But for all the technological advances that Senfine represents, Parmigiani is a watch brand with its roots in restoration, indeed one of the founding reasons the brand was initially established was to safeguard traditional craft techniques, a move into silicon watches conceived by physicists might be a step too far for Parmigiani’s customers.
“This new Senfine will never replace what we produce today, explains Niculescu. “We will create a specific collection to promote this revolutionary regulator. In the beginning Michel Parmigiani said we will never use [silicon] in our watches, but when he said that it was clear he didn’t want to use [silicon] to replace metal components, because metal is very important for us in terms of decoration. Mr Parmigiani was very clear we are open to use new technology, but we will never give up our roots or our facilities that produce metal components.”
But having been almost solely concerned with the properties of silicon for the past eight years, the team at Vaucher Manufacture has made inroads towards applying decorative techniques to silicon using the same lasers they use to remove material in the balancing of components.
The two prototypes shown at Baselworld – one behind glass, the other on the wrist of Vaucher Manufacture chief executive Dubois – are both two hand designs. Such a high frequency movement would offer the smoothest of second hand sweeps – outside of Grand Seiko’s quartz-regulated Spring Drive watches, of course.
“It’s almost continuous, the movement,” says Niculescu. “It’s hard to perceive the steps of the escape wheel. For us to put a seconds hand in, we have to line-up the inertia of the second. For the time being we are concerned just with the hour and minutes, but of course we are thinking to show new options like power reserve or a seconds hand. That will be part of the evolution of the product.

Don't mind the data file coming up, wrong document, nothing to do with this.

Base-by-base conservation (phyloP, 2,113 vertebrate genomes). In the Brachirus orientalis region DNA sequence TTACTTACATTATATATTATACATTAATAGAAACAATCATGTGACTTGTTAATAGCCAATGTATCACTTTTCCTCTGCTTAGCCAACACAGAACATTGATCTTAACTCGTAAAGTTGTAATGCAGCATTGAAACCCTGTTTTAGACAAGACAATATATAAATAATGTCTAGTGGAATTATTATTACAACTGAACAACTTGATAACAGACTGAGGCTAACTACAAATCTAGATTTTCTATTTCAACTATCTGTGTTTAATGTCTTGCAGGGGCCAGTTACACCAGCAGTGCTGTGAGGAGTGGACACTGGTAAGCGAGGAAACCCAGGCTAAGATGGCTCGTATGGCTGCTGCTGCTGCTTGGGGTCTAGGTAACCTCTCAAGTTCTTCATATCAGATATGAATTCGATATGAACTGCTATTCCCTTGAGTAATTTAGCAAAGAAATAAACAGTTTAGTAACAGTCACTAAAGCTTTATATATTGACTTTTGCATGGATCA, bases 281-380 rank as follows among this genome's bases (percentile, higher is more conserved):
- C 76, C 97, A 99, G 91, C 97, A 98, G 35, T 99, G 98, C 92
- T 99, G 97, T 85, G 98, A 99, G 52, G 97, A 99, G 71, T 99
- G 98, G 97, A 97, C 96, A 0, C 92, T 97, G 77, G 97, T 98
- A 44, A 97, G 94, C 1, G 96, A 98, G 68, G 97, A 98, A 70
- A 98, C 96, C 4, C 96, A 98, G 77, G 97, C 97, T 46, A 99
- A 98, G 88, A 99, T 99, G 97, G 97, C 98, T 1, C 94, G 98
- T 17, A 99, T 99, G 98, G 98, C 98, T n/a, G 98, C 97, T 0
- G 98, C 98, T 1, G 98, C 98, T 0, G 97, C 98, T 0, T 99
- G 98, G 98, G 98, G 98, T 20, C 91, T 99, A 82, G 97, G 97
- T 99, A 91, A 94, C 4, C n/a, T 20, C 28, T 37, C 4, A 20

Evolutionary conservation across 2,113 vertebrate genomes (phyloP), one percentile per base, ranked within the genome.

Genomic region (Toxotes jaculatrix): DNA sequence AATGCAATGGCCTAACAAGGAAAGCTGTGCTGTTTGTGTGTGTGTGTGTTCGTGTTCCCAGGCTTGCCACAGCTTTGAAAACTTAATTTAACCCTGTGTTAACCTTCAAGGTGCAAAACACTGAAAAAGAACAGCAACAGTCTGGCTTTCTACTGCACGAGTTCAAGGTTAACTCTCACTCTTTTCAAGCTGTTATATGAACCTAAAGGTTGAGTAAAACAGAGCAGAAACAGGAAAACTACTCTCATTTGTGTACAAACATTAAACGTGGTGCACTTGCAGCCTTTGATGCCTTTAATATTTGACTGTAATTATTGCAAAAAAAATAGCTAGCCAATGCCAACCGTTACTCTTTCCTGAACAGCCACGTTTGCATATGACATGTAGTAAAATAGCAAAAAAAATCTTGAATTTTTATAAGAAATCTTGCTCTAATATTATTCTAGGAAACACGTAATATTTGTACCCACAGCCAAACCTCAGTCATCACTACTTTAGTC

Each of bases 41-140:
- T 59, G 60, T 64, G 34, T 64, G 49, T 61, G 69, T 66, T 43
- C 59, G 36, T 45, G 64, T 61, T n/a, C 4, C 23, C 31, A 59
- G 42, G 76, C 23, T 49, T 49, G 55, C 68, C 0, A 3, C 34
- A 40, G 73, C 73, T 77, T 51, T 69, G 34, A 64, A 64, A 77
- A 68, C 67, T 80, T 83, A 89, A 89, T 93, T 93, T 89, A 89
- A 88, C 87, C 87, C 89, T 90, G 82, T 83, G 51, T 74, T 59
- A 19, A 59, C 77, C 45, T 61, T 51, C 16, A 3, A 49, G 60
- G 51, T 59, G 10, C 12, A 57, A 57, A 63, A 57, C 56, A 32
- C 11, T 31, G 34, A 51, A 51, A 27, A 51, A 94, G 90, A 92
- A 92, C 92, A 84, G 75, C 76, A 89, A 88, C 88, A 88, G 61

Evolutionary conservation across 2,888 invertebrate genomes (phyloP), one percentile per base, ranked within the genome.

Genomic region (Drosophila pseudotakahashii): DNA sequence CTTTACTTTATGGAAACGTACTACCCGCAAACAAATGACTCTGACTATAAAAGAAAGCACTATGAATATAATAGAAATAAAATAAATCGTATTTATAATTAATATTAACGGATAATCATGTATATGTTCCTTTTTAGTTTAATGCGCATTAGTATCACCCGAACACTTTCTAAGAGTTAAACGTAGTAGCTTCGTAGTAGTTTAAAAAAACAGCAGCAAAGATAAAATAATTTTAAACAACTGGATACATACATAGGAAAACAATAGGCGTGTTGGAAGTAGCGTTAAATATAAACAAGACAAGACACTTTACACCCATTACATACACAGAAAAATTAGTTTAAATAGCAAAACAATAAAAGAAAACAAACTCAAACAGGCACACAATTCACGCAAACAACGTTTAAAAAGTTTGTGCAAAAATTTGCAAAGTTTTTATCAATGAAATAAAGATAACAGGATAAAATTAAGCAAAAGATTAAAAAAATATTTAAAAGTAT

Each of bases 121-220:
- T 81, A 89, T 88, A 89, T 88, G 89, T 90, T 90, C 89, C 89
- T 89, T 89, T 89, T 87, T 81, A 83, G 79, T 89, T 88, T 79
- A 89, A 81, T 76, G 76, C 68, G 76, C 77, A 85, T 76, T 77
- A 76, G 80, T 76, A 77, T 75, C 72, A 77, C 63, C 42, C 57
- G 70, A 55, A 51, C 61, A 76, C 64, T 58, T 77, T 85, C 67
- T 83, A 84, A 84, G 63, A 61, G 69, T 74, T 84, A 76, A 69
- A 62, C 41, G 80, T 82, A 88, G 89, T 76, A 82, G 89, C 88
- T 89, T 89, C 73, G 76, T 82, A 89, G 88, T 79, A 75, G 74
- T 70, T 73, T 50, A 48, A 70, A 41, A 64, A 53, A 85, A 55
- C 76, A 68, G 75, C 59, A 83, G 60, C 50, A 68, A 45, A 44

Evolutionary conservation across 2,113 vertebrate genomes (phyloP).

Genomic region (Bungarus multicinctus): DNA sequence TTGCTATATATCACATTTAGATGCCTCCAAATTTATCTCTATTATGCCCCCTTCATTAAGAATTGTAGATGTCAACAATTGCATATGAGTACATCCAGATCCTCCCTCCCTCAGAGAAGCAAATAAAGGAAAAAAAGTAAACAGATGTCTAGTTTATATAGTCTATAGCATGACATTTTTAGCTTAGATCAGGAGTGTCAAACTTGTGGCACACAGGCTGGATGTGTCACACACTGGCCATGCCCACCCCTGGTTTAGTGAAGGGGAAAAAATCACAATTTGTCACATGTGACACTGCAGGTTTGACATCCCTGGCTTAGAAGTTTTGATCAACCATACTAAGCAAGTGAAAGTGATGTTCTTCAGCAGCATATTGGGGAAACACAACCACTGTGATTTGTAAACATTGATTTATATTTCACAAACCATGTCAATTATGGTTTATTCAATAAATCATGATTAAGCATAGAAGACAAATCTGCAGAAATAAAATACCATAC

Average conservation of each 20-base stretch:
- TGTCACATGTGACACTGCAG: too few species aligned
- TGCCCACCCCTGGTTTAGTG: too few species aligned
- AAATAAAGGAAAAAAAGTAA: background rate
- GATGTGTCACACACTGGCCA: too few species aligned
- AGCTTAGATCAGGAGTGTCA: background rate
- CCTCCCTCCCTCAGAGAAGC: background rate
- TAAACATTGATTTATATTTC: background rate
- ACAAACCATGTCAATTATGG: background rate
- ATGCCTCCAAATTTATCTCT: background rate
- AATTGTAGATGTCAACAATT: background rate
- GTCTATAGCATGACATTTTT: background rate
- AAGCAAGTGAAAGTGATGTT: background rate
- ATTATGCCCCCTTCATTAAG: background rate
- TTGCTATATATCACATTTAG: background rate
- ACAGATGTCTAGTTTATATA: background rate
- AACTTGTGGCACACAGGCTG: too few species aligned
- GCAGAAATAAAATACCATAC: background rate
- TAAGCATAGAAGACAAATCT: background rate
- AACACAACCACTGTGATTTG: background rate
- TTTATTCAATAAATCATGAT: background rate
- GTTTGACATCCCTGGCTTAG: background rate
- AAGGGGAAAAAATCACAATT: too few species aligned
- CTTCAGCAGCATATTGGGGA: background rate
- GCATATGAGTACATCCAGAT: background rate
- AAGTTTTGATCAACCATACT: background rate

“Our goal is still 2018 to show something sellable. But we learn something new every day. If we have to delay for certain reasons then we will delay it. It’s a new product, we do not have any financial constraints to launch and we will not penalise the product for any reason.”
Over the last 12 months The Luxury Report has heard it said repeatedly that luxury watch brands are having to give customers more reason to make a purchase, given current market conditions. Rolex has extended it Superlative Chronometer accuracy standard across its entire collection, Omega has promoted its Co-Axial movement to Master Co-Axial while Parmigiani Fleurier has developed an entirely new escapement. Once ready for market in two years time, the Senfine will give Parmigiani a true USP, something few other watch brands can claim to offer.